INDEX.

A.

ing, in New England, for the
Abbot, Rev Abiel, character of last fifty years, aged clergy-

his sermons, 257—-quotation man's account of, 128, 163,
from, 258.

288.
Album, preface to an, 214. Character, Christian, gradually
American Traveller's account of formed, 244.
Robert Hall, 64.

Christ, not an object of prayer
* All our righteousnesses are as during the first ages, 134.

filthy rags,' explained, 255, Christendom, sins of, 257.
271.

Christian character, means of ac-
Animosity among christian sects, quiring it, 241, et seqq.
263.

Christian ministers. See Minis-
Atonement, latest orthodox form ters.
of the doctrine of, 235.

Church, Christian, its nature

and constitution, 87-mem-
B.

bers, 102-officers, 103_dis-
Beard Rev J. R., notice of the cipline, 104—privileges, 106
American edition of his ser- primitive ministers in, did not

differ in rank and office, 144.
Beza, refuses to extend the right Churches and parishes, early N.

hand of fellowship to the Lu- England, character of, 28.
therans, 81.

Churches, feeble, measures for
Bishop and presbyter, originally establishing them in Unitari.

two names for the game office, an parishes, 75.
194.

Claims upon the pulpit, 49.

Clergy of N. England, opinions
C.

of before the revolutionary
Calvin, his testimony to the di-

visions among the reformers, Clergyman, aged, recollections
81—doctrines of, how regard: of, 128, 162, 208.
ed by the Lutherans, ib.-pro- Communion service, reflections
cures he death of Servetus, at the close of, 24.
82—note. Objects to the use Consistency, a plea for, familiar-
of the word trinity, 83.

ly addressed to Unitarians, 56,
Calvinists, spirit of, according to
Luther, 84.

Consociations, attempt to intro-
Changes in religious opinions, duce them into Massachusetts,

and in the character of preach- in 1814, and 1815, 74.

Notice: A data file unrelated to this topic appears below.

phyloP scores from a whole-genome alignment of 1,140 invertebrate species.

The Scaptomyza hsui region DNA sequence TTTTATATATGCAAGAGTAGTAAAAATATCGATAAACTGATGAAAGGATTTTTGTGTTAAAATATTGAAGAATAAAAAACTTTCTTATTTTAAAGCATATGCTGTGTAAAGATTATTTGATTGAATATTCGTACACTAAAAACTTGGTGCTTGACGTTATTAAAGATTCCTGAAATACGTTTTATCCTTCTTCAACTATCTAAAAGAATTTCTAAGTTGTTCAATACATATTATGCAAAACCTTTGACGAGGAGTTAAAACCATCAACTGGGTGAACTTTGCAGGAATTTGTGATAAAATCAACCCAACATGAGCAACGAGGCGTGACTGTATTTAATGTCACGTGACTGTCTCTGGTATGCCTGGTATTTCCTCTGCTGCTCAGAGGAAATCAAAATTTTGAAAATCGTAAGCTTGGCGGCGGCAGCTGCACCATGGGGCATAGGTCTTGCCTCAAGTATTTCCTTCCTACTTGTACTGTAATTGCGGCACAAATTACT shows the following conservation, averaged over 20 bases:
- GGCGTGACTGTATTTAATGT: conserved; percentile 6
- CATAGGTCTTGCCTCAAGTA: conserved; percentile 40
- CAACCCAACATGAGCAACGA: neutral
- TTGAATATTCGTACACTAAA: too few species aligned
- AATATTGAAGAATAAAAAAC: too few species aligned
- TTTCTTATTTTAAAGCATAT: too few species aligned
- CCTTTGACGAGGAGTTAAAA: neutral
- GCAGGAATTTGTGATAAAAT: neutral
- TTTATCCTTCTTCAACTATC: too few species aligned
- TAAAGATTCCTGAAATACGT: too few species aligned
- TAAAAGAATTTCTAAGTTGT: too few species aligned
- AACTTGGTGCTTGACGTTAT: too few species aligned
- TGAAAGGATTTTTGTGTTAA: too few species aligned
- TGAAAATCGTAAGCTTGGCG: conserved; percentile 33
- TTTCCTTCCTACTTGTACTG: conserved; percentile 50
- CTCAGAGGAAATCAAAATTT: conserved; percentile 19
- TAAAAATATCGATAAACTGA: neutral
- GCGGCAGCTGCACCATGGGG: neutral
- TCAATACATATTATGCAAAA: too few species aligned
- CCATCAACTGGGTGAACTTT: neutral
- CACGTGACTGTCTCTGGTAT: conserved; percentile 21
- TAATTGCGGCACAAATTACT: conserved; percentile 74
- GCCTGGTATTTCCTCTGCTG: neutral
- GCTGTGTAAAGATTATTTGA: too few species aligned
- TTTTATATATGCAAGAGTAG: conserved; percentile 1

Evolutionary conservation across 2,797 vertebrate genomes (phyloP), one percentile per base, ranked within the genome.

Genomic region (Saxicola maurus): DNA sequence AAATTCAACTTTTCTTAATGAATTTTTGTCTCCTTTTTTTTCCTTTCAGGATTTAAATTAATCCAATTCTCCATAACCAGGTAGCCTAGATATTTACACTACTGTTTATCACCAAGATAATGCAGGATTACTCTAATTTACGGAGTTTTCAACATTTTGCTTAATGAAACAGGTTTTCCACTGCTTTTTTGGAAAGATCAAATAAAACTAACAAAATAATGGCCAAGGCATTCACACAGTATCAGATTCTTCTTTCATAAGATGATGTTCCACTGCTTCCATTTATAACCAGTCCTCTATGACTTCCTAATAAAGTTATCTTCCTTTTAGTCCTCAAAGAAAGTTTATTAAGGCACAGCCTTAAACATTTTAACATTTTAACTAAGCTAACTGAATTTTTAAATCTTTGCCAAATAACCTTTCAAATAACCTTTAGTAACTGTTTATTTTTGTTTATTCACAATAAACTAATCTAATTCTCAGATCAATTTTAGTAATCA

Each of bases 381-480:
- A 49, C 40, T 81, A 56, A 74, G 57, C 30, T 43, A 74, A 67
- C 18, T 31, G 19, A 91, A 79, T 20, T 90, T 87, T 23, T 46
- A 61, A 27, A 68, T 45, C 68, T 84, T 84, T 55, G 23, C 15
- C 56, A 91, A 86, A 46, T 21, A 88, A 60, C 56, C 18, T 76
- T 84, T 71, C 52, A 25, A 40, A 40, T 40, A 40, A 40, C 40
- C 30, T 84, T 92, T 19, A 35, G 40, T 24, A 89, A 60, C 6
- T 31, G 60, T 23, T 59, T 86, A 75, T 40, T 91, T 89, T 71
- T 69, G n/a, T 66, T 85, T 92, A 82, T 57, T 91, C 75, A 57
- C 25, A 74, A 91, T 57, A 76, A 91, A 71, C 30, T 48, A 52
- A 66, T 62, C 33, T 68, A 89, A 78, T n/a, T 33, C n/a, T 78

mons, 277.

war, 128.

et seqq.

Covenants of the early N. Eng. Explanatian of Isaiah lxiv. 6,

land churches, not doctrinal, 255.

232,
Cranmer, his opinion of what is

F.
necessary to constitute one a Faith and works, 266—in what

minister of a church, 199. sense the terms were used by
Creeds, their influence, and use St Paul and St James, 267, et

made of them by the Ortho- seqq.
dox, 70.

Fear and love of God, 34, et

seqqmistakes about, 35%
D.

how compatible, 37.
Death of a daughter, lines on, by Feeble churches, mode of organ-
a parent, 274.

izing them in Unitarian par-
Deceitfulness of the heart, 172. ishes, 75.
Dedham, early covenant of the First church in Dedham, char.
first church in, 232.

acter of its early covenant,
Dedication, Unitarian, 96.

233.
Denunciations, orthodox, 77.

G.
Dialogue on Unitarianism, char- Grace, means of, 241.

acter, of and quotation from, Gray, F. C., bis Letter to Gov.
136.

Lincoln, in relation to Har.
• Diversities of operations, 241, vard University, 279.

et seqq.
Divine providence, 11, et seqq.

H.
Doddridge, Philip, Correspond- Hall, Robert, account of, by an

ence and Diary of, 175—his American traveller, 64—char-
liberality, 178.

acter of his preaching, 66—his
Doctrine of regeneration ex- moral worth, 69.

plained, and objections to the Harvard University, see Univer-
popular theory of stated, 117, sity.
155.

Hawes, Rev. Joel, character of
Doctrines of the reformation, 79

his Tribute to the memory
-incorrectly stated by the of the Pilgrims,' 226.
orthodox, ib.

Heart, deceitfulness of accord-